How did we misunderstand the notice about photography last time and come away with no image? It meant only no flash, which I wouldn’t use on such treasures anyway.
This time there was no mistake, except that we could have waited until 2 pm for free entry on Sunday. Even so the reduction for seniors was generous, especially as it included the modern collection at the other end of the garden.
According to the “Rough Guide” Calouste Gulbenkian felt himself unwelcome in wartime Britain because of his nationality so offered his person and his collection to wherever both would be welcome: a rich man’s slave auction. Portugal, a neutral state despite Salazar’s right wing sympathies, afforded both asylum and accommodation so that was where he lived the last years of his life, in a palace “voluntarily” vacated by its owner. The museum was not built until after his death, however.
It is a characteristic 1960s building in concrete that is beginning to show its age on the outside, although the interior is fine and could be of any age. Its timber clad walls make an excellent backing for some magnificent paintings, sculptures and fabrics. Kettle’s Yard in Cambridge is its diminutive and less well-furnished if not poor relation. A few of the art works in both are related on equal terms.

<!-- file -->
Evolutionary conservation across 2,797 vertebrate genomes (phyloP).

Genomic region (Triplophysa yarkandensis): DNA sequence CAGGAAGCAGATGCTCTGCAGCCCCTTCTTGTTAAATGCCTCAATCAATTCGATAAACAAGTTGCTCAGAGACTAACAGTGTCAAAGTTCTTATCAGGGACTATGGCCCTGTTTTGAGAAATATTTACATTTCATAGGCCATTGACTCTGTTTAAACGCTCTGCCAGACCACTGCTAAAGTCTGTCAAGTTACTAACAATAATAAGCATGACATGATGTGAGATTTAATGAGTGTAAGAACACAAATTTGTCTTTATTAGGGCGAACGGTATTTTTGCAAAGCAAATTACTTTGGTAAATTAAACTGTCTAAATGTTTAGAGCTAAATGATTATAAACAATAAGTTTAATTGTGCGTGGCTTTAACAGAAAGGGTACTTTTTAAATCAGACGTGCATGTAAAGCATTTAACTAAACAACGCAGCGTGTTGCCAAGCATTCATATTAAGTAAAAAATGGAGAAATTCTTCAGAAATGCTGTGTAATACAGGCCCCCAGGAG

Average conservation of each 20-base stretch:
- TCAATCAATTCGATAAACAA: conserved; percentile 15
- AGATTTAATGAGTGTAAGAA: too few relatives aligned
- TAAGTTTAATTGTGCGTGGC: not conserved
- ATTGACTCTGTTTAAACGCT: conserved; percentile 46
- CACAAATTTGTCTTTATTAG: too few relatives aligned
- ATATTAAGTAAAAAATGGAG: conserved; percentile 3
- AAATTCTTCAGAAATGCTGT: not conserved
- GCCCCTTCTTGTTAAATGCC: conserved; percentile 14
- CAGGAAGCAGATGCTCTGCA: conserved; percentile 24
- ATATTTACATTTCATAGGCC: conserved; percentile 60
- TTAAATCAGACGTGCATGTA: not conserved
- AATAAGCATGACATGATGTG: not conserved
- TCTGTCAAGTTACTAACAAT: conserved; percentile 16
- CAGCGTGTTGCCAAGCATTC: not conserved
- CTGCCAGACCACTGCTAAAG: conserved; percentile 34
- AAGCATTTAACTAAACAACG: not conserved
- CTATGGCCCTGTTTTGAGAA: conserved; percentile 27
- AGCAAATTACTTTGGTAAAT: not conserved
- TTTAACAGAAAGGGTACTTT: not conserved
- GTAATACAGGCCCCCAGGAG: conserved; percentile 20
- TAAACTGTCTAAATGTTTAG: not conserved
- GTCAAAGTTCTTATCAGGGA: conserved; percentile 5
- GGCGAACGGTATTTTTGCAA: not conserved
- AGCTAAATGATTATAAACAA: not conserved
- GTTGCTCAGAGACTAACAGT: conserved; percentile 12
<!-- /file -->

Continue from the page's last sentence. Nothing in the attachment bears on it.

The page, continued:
The Gulbenkian collection is very roughly chronological, in that it begins with ancient Egyptian artefacts and proceeds through medieval to Impressionism with diversions to Iran and China for geographic interest.
Which of the many to choose in illustration is the problem. Two small Egyptian cats or one larger quean with kittens, for example. The maternal gaze is decisive.
A much greater range of choice occurs in fabrics, glass and ceramics. From the lands and civilisations mentioned all are demanding of attention. A general view is partly in compromise and partly illustrative. Individual dishes and glass vessels reveal their origins by calligraphic design or animal imagery.
Europe, from medieval times to the late nineteenth century, does not necessarily hold the largest body of work but certainly has some of the largest individual pieces, apart from the Oriental carpets. A wonderful Bible is open at the Apocalypse, deserving its place in any review. Further discrimination is needed in paintings, with Moroni, Van Dyck and Rembrandt vying for attention with Rubens, Gainsborough and Turner before the French make an appearance. Two for one is perhaps arguable with Mme. Monet in a portrait by Renoir, then paintings by Monet himself leading to Manet and one of the Burghers of Calais by Rodin.
Fin-de-ciecle allows an indulgence in Lalique glassware and jewellery as well as a fine cheval glass that cannot fail to catch the image of any passer by and would betray the photographer who was careless enough to stand in front of it.
To view the whole collection takes hours but there is relief with seats in various parts. It is a splendid experience, with time for a good meal at any of three different sites around the extensive garden (its perimeter measures approximately one mile) before a visit to the almost as rewarding modern art collection.